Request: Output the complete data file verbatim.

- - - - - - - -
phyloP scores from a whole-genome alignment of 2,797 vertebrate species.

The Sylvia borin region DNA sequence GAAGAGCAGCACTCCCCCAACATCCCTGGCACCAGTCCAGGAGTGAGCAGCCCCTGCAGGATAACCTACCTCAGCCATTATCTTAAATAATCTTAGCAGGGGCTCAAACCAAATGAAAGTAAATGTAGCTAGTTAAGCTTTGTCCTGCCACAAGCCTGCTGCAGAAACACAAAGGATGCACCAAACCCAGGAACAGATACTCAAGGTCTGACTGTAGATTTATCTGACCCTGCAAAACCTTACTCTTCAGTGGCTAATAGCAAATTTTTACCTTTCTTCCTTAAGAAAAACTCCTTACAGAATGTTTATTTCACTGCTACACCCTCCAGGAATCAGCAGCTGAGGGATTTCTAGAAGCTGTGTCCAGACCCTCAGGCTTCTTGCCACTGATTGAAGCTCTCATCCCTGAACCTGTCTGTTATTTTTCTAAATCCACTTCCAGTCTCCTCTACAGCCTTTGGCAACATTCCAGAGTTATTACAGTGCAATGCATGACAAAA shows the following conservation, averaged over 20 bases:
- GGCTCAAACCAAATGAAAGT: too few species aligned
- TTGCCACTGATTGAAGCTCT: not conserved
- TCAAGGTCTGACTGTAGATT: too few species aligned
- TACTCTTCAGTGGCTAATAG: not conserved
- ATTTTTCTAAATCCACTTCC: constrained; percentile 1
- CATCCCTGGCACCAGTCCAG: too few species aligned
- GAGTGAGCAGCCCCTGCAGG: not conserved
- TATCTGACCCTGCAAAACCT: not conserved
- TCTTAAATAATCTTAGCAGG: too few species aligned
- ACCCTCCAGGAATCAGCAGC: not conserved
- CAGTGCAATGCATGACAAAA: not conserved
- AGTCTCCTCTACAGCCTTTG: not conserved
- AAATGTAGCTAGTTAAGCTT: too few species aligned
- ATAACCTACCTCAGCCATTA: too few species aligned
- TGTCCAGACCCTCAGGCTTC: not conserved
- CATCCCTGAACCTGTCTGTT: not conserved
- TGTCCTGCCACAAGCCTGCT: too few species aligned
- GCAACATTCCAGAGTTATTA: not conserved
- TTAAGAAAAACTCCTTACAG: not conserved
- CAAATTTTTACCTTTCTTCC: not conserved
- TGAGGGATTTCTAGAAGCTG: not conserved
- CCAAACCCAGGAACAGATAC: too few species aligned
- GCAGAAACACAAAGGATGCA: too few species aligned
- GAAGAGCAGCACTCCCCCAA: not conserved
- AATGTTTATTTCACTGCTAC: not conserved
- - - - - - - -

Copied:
phyloP scores from a whole-genome alignment of 2,797 vertebrate species.

The Sylvia borin region DNA sequence GAAGAGCAGCACTCCCCCAACATCCCTGGCACCAGTCCAGGAGTGAGCAGCCCCTGCAGGATAACCTACCTCAGCCATTATCTTAAATAATCTTAGCAGGGGCTCAAACCAAATGAAAGTAAATGTAGCTAGTTAAGCTTTGTCCTGCCACAAGCCTGCTGCAGAAACACAAAGGATGCACCAAACCCAGGAACAGATACTCAAGGTCTGACTGTAGATTTATCTGACCCTGCAAAACCTTACTCTTCAGTGGCTAATAGCAAATTTTTACCTTTCTTCCTTAAGAAAAACTCCTTACAGAATGTTTATTTCACTGCTACACCCTCCAGGAATCAGCAGCTGAGGGATTTCTAGAAGCTGTGTCCAGACCCTCAGGCTTCTTGCCACTGATTGAAGCTCTCATCCCTGAACCTGTCTGTTATTTTTCTAAATCCACTTCCAGTCTCCTCTACAGCCTTTGGCAACATTCCAGAGTTATTACAGTGCAATGCATGACAAAA shows the following conservation, averaged over 20 bases:
- GGCTCAAACCAAATGAAAGT: too few species aligned
- TTGCCACTGATTGAAGCTCT: not conserved
- TCAAGGTCTGACTGTAGATT: too few species aligned
- TACTCTTCAGTGGCTAATAG: not conserved
- ATTTTTCTAAATCCACTTCC: constrained; percentile 1
- CATCCCTGGCACCAGTCCAG: too few species aligned
- GAGTGAGCAGCCCCTGCAGG: not conserved
- TATCTGACCCTGCAAAACCT: not conserved
- TCTTAAATAATCTTAGCAGG: too few species aligned
- ACCCTCCAGGAATCAGCAGC: not conserved
- CAGTGCAATGCATGACAAAA: not conserved
- AGTCTCCTCTACAGCCTTTG: not conserved
- AAATGTAGCTAGTTAAGCTT: too few species aligned
- ATAACCTACCTCAGCCATTA: too few species aligned
- TGTCCAGACCCTCAGGCTTC: not conserved
- CATCCCTGAACCTGTCTGTT: not conserved
- TGTCCTGCCACAAGCCTGCT: too few species aligned
- GCAACATTCCAGAGTTATTA: not conserved
- TTAAGAAAAACTCCTTACAG: not conserved
- CAAATTTTTACCTTTCTTCC: not conserved
- TGAGGGATTTCTAGAAGCTG: not conserved
- CCAAACCCAGGAACAGATAC: too few species aligned
- GCAGAAACACAAAGGATGCA: too few species aligned
- GAAGAGCAGCACTCCCCCAA: not conserved
- AATGTTTATTTCACTGCTAC: not conserved